Like Dekker, Petteway plays with a great motor and is extremely aggressive. Unlike Dekker, though, he can sometimes play a little out of his limit as evidenced by his more than three turnovers per game. At 22, Petteway is slightly older than the majority of the draft class and it’s unclear whether or not his game can really grow from where it is now. Where he remains a consistent factor is on offense, which just may help him get drafted.
Right now, I don’t see Petteway getting selected. Things can change, as do the opinions of NBA scouts and coaches, but Petteway will have to prove that he can be consistently productive while holding his own defensively to have a shot.
Petteway was going to announce his intentions earlier in the week, but he postponed the announcement until next week. due to the death of his mother.
Status: Undecided – unlikely to leave
Indiana fans are thanking their lucky stars that 4-star center Thomas Bryant committed to the Hoosiers, and for more reasons than simply having Bryant himself. The addition may just help to sway the opinion of Kevin “Yogi” Ferrell, Indiana’s centerpiece for the last three years.
Ferrell spent his junior season dragging the Hoosiers through the mud to a second-round NCAA Tournament exit to Wichita State. Over the course of the season, Ferrell averaged 16 points, three rebounds, and almost five assists per game, shooting 44 percent from the field and 41.6 percent from the three-point line.
One of his other positives that’s not measurable, his clutch gene:
The draft boards list him as 6’0, 178 lbs, but I think Ferrell is closer to 5’10 than he is a solid 6’0. His leadership has been a key factor in the small amount of success Indiana has enjoyed the past two years, but as a freshman Yogi impressed even playing with Cody Zeller and Victor Oladipo. Also impressive is that Ferrell cut down on his turnovers this season despite playing nearly 35 minutes a game and being the team’s main ball handler. Additionally, he’s one of a few players to improve his numbers every year in almost every major category. (points, rebounds, assists, shooting %’s)
While his numbers look good, I’m still pretty convinced that if Ferrell got drafted, he’d be looking at a late second-round pick at best. If he’s going to make it, he needs to get even stronger (he’s already pretty strong; arms like bowling balls), and he needs to continue to develop as a facilitator since his height is out of his control. Hoosier fans will also be thanking their lucky stars if their No. 11 stays.
Status: Undecided – likely to stay
If you’re looking for a physical big with decent mobility, ability to score and is a defensive presence while also being extremely raw, sometimes disinterested and not always completely fit, look no further than A.J. Hammons.
Starting with the positives, Hammons is big. Like, 7’0, 280 pounds big, as listed by ESPN. He can get up and down the floor okay, but is pretty mobile on either end when he gets there. He has a good post presence and can find creative ways to score against opponents of similar size. Additionally, Hammons is a good rim protector who understands where he needs to be position-wise, even if he isn’t always there.
However, the knocks on Hammons happen to be where all his biggest issues are. He can often become disinterested in the game in losing moments, and doesn’t always run the floor to the best of his abilities. Chad Ford notes that one of his biggest weaknesses is the similarity in performances between year one and year three, where he is now. It seems like Hammons is in a shell he just doesn’t want to leave, but the potential of the kid in that shell is a first-round pick all things considered. If Hammons ever really puts the whole package together with the effort required to play at the next level, or to really succeed at the collegiate level, then he’ll be someone to watch. For now, though, he remains another project.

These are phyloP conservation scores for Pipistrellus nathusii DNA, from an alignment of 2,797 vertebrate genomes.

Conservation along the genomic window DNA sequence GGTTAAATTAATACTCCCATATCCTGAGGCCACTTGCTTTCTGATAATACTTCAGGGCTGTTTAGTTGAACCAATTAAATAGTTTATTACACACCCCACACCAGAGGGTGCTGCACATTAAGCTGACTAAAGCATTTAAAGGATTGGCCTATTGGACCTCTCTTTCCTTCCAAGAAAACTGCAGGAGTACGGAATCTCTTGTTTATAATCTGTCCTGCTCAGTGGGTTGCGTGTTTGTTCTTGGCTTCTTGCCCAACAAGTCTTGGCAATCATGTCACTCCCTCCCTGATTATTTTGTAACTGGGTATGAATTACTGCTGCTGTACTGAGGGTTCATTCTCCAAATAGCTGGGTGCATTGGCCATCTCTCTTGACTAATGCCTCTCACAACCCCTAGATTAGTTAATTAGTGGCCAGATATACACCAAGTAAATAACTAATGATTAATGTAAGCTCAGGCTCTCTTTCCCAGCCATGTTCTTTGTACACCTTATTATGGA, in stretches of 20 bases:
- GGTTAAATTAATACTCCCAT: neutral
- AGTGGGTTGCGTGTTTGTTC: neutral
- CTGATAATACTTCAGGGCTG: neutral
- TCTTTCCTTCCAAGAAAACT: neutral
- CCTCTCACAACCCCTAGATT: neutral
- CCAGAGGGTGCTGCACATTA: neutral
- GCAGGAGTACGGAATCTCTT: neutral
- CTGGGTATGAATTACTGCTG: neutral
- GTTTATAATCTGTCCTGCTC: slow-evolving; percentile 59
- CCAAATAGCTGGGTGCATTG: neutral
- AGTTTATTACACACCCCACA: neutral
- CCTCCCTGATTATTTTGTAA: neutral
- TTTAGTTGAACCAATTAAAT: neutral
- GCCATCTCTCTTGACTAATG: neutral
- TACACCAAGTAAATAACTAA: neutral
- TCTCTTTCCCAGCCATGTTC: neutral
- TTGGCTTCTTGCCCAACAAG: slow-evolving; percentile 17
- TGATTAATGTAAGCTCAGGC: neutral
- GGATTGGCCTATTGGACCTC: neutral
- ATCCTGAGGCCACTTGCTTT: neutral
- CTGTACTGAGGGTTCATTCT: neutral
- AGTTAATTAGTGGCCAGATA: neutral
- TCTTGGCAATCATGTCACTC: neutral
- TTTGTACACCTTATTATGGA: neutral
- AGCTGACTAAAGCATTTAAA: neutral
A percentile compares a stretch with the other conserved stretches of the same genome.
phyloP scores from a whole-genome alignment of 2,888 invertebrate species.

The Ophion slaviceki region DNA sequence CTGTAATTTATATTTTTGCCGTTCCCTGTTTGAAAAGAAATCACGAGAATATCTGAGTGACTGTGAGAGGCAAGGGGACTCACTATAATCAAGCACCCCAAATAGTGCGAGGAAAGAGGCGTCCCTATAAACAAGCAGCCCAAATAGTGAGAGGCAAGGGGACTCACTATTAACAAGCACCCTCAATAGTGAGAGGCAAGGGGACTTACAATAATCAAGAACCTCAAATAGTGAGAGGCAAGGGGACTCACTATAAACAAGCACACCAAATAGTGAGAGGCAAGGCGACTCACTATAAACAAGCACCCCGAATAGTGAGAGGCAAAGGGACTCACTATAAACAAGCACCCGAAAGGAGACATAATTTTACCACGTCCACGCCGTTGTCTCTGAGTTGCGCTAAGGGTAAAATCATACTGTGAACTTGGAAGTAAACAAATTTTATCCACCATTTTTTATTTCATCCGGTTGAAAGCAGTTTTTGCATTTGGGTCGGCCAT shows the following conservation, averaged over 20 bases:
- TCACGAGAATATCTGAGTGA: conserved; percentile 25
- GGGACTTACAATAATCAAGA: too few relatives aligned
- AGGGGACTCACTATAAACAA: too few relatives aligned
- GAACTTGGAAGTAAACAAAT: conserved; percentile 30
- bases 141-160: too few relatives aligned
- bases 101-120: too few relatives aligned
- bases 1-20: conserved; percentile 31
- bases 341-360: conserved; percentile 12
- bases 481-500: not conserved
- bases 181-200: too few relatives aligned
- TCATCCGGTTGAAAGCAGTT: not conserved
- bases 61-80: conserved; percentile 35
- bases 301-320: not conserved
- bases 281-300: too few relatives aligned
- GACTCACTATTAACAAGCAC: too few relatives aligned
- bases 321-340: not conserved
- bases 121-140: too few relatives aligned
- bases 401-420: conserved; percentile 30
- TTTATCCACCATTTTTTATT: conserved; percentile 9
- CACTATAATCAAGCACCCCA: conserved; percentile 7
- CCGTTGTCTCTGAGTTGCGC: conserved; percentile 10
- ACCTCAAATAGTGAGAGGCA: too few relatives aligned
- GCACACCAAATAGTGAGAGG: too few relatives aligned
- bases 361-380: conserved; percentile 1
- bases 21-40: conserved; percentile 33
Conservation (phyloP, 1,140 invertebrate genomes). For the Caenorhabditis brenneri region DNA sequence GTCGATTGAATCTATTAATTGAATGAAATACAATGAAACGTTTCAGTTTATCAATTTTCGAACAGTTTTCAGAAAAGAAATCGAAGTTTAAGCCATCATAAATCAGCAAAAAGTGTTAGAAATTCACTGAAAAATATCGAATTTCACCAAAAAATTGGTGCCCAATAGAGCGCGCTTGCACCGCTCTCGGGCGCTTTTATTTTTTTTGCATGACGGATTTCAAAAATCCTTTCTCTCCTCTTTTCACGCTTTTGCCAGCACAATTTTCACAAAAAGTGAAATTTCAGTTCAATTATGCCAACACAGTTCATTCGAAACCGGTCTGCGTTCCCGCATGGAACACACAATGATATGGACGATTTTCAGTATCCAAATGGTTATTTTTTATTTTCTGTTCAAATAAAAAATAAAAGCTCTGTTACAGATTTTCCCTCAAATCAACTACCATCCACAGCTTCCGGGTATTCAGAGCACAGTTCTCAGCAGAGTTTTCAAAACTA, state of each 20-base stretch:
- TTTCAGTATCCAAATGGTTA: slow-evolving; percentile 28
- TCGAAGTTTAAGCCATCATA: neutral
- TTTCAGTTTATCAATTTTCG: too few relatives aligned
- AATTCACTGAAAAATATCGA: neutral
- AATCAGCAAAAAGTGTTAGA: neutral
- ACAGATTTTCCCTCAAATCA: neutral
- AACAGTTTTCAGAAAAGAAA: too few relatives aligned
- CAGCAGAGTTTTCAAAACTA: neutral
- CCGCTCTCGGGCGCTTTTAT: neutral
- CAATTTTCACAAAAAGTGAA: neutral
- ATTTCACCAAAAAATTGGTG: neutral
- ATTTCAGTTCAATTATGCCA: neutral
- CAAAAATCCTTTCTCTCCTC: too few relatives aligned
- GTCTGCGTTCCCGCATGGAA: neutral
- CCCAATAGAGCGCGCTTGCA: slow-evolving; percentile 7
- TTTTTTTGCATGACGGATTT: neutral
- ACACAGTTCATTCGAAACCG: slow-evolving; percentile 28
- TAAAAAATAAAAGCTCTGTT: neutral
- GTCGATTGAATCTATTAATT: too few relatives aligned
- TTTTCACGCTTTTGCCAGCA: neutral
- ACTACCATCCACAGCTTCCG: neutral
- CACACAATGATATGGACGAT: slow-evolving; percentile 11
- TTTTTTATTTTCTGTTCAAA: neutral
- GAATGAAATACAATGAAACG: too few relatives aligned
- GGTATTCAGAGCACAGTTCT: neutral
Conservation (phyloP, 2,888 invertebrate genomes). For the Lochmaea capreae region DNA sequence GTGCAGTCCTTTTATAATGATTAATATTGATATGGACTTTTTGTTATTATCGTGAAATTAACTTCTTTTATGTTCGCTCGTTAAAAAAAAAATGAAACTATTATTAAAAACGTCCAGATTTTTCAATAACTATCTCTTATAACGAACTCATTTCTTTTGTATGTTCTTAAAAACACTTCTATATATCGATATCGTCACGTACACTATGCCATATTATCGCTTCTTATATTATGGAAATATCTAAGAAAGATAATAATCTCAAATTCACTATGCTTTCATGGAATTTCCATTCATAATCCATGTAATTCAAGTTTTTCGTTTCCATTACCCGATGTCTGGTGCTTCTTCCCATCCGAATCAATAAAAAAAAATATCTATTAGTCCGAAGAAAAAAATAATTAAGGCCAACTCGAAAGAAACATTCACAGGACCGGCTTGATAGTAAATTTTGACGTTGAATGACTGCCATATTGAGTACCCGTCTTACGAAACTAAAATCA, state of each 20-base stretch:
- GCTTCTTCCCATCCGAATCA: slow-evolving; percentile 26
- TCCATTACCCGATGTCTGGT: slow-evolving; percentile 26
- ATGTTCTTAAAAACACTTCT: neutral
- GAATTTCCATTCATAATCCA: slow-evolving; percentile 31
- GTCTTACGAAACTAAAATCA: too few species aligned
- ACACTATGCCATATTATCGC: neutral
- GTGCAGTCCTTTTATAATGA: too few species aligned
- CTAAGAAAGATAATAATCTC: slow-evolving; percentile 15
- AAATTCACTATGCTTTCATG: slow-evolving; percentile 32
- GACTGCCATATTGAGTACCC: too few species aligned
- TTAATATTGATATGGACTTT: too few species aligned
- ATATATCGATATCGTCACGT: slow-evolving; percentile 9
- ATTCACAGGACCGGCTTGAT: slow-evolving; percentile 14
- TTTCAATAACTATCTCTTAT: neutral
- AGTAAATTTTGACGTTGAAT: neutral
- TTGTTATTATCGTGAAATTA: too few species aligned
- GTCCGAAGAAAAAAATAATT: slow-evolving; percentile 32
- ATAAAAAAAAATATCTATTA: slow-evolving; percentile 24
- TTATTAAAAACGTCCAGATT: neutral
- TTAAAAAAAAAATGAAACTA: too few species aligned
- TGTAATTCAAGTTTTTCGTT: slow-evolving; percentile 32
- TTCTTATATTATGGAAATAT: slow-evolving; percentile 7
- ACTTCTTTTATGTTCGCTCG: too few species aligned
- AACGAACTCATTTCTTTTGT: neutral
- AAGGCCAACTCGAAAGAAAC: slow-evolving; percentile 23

Status: Going Pro
Though he is a senior, Aaron White is someone who I don’t see making a big impact on the draft boards of NBA execs. Ohio born and raised, White enjoyed a four-year career at Iowa, putting up over 10 points per game each year. As a senior, he averaged 16.4 points along with 7.3 rebounds on 52 percent shooting, leading some to believe he can be that productive at the next level.
While he’s incredible effective at the rim, he has almost no jump shot or perimeter range, and that’ll surely hurt him. He’s also just 6’9, 220 lbs, so his effectiveness at the rim against 7-foot opposition every night has yet to be proven. I’ll say he runs the floor well for his size and he plays smart and hard, an admirable quality, but I just don’t think White has what it takes to make the jump.
Some boards have him as a late second-round pick, but the majority have left White off their list of predictions. The only thing he can do now is prove everyone wrong.
Status: Undecided – 50/50
Caris LeVert no question will be drafted should he decide to declare; the only remaining question is in which round. LeVert is a junior who didn’t see a whole lot of time his freshman year, but saw relatively the same amount of minutes in his sophomore and junior seasons. This year, LeVert averaged almost 15 points, five boards and nearly four assists, but didn’t played after January 20th due to a stress fracture in his foot. The year before, though, he averaged about 13 points, four boards and three assists. Quite similar. His shooting percentage dropped from 44 percent to 42 percent, but scouts remain high on him despite the injury, particularly because he didn’t get to show his full range of productivity in conference play.
Here he is against Nicholls State in November 2014:
LeVert is strong, a good shooter and pretty versatile on both ends. He could get even better by adding on more strength and finding a good fit within an offense. At 6’6, 185 lbs, he’s a useful commodity with the potential to develop into a great shooter, but will need to come back strong from his second stress fracture in order to continue impressing.
Some have LeVert being picked in the second round, while others have him in the first, assuming he declares of course. I see LeVert as a late first-round pick who could drop into the early second round depending on how well he looks in his pre-draft workouts. Michigan fans will of course hope that he returns for his final year of eligibility, though.
Overall, the Big Ten provides a lot of quality in different positions this draft. From Kaminsky to Petteway to Ferrell and back, the conference prospects span over every position, and it’s only a matter of who gets picked and who does not.